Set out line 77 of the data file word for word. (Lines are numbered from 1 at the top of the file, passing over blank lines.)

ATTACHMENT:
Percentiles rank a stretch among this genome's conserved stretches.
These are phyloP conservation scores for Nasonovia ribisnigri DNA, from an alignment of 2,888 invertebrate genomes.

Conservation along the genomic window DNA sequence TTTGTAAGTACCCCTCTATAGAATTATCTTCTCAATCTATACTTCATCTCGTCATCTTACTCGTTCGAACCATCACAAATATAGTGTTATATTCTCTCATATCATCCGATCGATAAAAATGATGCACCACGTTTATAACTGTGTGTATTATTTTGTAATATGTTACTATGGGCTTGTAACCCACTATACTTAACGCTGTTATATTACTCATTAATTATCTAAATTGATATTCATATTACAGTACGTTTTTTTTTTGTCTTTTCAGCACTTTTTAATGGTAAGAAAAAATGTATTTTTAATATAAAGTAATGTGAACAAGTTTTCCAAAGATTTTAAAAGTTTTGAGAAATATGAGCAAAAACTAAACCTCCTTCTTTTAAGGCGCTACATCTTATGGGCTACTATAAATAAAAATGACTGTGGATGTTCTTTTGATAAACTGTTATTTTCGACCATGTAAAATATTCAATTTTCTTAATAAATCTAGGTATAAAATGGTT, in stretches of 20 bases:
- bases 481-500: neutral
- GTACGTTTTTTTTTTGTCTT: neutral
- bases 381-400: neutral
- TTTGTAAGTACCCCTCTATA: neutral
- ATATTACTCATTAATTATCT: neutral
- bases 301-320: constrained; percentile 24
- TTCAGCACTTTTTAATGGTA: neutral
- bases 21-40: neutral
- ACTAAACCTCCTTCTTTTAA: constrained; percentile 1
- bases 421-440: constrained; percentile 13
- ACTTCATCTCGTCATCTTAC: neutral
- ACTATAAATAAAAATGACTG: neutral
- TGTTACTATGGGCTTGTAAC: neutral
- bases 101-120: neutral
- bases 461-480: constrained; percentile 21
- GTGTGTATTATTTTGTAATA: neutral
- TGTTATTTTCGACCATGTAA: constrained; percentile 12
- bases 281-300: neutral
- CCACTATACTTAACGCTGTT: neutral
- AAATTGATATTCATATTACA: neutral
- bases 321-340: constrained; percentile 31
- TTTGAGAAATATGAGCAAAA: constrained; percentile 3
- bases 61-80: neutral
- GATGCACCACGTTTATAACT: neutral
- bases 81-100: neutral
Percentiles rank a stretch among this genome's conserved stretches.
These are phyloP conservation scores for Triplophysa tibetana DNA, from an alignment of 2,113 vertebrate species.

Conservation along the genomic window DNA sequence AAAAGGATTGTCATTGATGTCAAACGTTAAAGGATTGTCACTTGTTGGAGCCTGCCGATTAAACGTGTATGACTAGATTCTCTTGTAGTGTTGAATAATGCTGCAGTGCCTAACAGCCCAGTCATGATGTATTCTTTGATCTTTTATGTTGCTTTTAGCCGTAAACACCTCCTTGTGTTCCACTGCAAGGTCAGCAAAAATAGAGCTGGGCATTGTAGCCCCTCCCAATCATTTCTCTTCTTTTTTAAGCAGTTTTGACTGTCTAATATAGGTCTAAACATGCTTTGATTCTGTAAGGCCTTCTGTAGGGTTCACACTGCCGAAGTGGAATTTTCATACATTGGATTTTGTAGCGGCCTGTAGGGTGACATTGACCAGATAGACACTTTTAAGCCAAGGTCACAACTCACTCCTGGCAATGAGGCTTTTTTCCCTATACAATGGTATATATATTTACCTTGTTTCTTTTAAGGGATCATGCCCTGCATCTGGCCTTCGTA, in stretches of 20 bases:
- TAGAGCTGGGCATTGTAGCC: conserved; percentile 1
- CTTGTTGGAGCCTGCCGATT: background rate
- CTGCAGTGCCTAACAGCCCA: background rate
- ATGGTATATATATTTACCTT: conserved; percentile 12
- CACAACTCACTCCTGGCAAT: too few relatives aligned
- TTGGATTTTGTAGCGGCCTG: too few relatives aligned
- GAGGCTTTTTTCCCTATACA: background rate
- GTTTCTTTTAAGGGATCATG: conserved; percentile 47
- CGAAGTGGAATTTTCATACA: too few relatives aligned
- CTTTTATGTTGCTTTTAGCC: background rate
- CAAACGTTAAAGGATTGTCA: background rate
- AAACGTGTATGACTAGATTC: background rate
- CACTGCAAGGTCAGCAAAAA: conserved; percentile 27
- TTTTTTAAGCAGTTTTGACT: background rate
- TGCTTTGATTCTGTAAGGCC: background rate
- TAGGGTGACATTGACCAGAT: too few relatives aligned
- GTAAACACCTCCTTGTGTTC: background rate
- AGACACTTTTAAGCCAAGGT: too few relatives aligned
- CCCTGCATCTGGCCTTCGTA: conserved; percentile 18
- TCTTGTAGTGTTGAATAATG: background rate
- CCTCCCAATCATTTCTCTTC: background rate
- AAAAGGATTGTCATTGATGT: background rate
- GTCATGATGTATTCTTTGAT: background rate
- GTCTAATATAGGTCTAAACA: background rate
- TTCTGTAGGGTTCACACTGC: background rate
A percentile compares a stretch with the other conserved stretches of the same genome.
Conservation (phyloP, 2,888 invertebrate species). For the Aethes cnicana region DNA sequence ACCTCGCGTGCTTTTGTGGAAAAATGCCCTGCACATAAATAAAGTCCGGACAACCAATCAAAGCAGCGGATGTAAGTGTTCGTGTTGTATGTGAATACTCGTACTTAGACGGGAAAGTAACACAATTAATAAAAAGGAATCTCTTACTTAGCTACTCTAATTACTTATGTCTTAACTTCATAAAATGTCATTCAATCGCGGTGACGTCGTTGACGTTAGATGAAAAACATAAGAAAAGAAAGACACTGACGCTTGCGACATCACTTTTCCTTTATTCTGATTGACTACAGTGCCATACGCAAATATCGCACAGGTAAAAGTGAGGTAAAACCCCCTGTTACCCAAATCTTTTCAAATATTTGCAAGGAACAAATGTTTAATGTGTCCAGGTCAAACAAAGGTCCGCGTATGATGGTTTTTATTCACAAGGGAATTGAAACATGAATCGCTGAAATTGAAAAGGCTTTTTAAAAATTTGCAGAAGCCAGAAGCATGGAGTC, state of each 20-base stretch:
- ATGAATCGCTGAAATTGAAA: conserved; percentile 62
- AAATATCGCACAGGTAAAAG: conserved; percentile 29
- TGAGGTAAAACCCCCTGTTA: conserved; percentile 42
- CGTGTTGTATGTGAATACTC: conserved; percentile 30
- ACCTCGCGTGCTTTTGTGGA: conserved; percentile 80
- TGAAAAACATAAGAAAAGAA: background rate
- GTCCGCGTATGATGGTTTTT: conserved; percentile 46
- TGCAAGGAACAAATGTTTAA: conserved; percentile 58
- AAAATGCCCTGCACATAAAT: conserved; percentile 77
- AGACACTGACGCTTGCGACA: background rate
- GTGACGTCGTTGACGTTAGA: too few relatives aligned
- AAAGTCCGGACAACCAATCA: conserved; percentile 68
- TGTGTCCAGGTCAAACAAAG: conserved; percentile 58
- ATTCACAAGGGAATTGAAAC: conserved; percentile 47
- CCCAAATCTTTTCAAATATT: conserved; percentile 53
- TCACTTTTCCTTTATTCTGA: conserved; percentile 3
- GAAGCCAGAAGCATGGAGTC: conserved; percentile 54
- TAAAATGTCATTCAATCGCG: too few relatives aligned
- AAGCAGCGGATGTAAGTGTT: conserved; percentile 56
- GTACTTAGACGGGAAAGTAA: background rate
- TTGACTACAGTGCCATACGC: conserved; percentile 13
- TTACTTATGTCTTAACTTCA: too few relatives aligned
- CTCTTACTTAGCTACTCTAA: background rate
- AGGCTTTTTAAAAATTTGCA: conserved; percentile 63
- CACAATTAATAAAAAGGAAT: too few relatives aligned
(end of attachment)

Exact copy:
- AAGCAGCGGATGTAAGTGTT: conserved; percentile 56